OP ED: Loui Blake, Entrepreneur & CEO of Miami Foods

The same people and energy that gave rise to this industry can help to continue this growth,” he urges.

Plant-based is slowing down? Here’s how we move it forward.

By Loui Blake

As a plant-based industry, we’ve enjoyed unprecedented levels of growth in recent years. It now looks like a very smart decision to have gone “all in” on plant-based based and leave my other businesses behind back in 2015, but even I was grossly unaware, and not even mildly expectant, that things might have turned out how they did.

Seeing advertisements for vegan food on major high streets, major celebrities endorsing plant-based diets, and the biggest brands in the world getting involved in Veganuary; the trajectory has been astonishing. A huge amount of investment has poured into the space, particularly in plant-based food, and it now feels that we’ve overcome many of the challenges that initially faced us, particularly as it relates to perception and awareness.

Double McPlant
The McPlant launches for Veganuary © McDonald’s UK&I

The words “vegan” and “plant-based” are seemingly everywhere. In 2022, however, we started to hear grumblings. So often Beyond Meat is heralded as the plant-based business by which to define the entire market, and its share price had slumped. The plant-based bubble was bursting, they said.

Businesses that had ridden the wave to huge valuations were coming under fire as the pace of growth slowed down. Down rounds, products delisted and newspaper articles questioning the long-term viability of the industry: the plant-based market has begun to come under scrutiny and in some cases, under coordinated attack from the very industries it seeks to disrupt.

A return to collective action

As we move into 2023, it’s my belief that we need a return to collective action. The same people and energy that gave rise to this industry can help to continue this growth, mitigate against the attack and actualise the collective mission we share. What we are all doing, in our various ways, is to end the suffering of animals and help people actualise a more compassionate way of living. We are more powerful when we do this together.

“We are more powerful when we do this together”

One of the most impactful decisions taken by foreign governments, as it relates to plant-based food, has been the legalities around labelling. Both France and South Africa attempted to bring legislation to pass last year to prevent companies from labelling their meat alternative products using the same name as the protein they’re replacing. There is an ongoing risk that the UK may follow suit, under pressure from the big meat and dairy players to further denounce an already crippled industry.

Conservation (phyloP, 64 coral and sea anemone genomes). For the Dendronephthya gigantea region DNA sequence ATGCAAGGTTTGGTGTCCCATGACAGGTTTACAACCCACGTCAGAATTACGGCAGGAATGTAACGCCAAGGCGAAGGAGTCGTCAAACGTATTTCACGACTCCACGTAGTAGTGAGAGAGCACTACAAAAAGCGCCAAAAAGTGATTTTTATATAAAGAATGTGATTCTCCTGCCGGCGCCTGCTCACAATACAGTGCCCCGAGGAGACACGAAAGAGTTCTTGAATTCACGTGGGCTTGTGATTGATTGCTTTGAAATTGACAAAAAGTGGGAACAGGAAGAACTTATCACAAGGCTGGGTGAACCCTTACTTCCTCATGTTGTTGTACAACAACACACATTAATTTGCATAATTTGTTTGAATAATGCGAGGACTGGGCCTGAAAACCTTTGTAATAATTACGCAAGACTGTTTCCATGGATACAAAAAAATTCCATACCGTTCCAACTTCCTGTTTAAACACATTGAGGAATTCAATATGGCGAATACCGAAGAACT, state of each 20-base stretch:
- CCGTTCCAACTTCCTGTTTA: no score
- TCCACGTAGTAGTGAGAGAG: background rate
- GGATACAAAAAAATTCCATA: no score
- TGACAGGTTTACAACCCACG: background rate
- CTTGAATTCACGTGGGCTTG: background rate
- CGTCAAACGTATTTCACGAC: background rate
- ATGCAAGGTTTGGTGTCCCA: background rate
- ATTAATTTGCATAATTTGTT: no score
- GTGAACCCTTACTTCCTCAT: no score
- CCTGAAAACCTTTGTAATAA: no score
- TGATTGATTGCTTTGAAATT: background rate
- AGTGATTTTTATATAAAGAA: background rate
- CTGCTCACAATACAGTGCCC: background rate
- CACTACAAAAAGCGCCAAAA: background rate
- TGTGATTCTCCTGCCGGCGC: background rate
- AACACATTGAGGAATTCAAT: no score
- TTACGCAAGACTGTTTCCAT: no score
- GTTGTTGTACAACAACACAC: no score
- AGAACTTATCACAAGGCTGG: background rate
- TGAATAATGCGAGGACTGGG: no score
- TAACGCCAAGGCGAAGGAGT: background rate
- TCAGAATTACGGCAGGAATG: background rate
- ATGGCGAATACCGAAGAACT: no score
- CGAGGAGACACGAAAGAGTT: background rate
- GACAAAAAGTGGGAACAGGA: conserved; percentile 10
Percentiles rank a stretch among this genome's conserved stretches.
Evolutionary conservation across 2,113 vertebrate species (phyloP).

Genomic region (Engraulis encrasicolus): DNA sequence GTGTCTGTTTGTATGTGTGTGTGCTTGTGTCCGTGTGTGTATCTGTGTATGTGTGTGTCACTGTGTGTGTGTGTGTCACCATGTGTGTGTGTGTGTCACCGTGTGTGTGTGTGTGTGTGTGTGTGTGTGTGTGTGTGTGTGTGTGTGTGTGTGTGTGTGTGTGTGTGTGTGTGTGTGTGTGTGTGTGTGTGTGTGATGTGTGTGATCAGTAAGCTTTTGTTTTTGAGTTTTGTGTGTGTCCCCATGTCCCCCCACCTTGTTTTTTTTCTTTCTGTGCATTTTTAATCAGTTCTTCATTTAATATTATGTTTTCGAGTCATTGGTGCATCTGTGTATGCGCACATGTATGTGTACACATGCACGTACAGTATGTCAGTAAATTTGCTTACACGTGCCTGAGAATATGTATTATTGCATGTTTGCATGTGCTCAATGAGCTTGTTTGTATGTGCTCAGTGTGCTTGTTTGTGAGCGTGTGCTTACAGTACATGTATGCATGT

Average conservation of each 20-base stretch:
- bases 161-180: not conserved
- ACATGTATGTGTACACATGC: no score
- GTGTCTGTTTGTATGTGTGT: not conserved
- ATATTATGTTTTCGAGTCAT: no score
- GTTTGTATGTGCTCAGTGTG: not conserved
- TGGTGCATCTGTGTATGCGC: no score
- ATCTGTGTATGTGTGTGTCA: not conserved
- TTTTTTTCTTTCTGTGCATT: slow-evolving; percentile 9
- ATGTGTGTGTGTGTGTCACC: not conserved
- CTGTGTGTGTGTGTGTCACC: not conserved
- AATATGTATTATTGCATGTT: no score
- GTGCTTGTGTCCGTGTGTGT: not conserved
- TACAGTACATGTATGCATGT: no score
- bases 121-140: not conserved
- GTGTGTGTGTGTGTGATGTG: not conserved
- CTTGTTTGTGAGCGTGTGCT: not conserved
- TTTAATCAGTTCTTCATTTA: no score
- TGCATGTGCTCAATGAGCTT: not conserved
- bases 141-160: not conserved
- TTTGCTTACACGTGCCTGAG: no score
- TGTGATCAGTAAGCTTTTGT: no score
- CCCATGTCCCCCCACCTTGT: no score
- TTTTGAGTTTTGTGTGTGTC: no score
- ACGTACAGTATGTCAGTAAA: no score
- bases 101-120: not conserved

Miami Foods burger
© Miami Foods

The Plant Based Food Alliance has done some excellent work in orchestrating collective action to combat this, but further efforts are needed to combat future proposals in parliament. I encourage everyone to join & participate.

Secondly, it is my belief we have to do better when it comes to health. It’s easy to become lost in the terminology between vegan and plant-based, and whilst for many vegans, the priority is animal welfare, statistics show that the majority of people choosing plant-based foods are doing so for health reasons.

Health-forward is priority

The first iteration of plant-based foods was really about replicating, and indeed improving upon, taste and texture. We’ve all done a pretty good job at that, but often the health implications are not being considered. If we can improve upon animal products from a health perspective, as well as a taste, texture, and eventually cost perspective, the choice becomes very simple.

Loui Blake vevolution
© Sarah Koury www.kouryvindaloo.com

Engineering our products to be healthier, openly talking about and further understanding health outcomes, and encouraging our communities to make better choices with their help is paramount to the integrity of the message we’re sharing.

Collaboration and connection with other plant-based entrepreneurs has really helped me to unlock new learnings. Connecting with companies operating not just in the UK, but in different parts of the world, sharing stories and strategies has been incredible and offered real value.

The post covid era for plant-based

In the post-covid era, the way that plant-based businesses work together has sometimes felt disconnected. Many have moved from an attitude of building the market so there are more businesses competing for the customers that are already there. In doing so, the messaging changes from promoting the benefits of plant-based lifestyles, to promoting individual products.

PBFA covid

I completely understand this, and we’re operating in challenging times, but without the wider adoption & normalisation of plant-based lifestyles, the growth of the market slows down. The DNA of the plant-based business community in the UK, and indeed the essence of what I’m proposing above, is collaboration and the collective pursuit of a shared mission.

“…the essence of what I’m proposing is collaboration and the collective pursuit of a shared mission”

Damoy Roberston & I recently launched our “Plantrepreneur” network for this reason, and one of the strategies we’re really pushing with Miami Foods this year is collaboration with complimentary brands in our space. We’re always looking to work with aligned people, so please get in touch.

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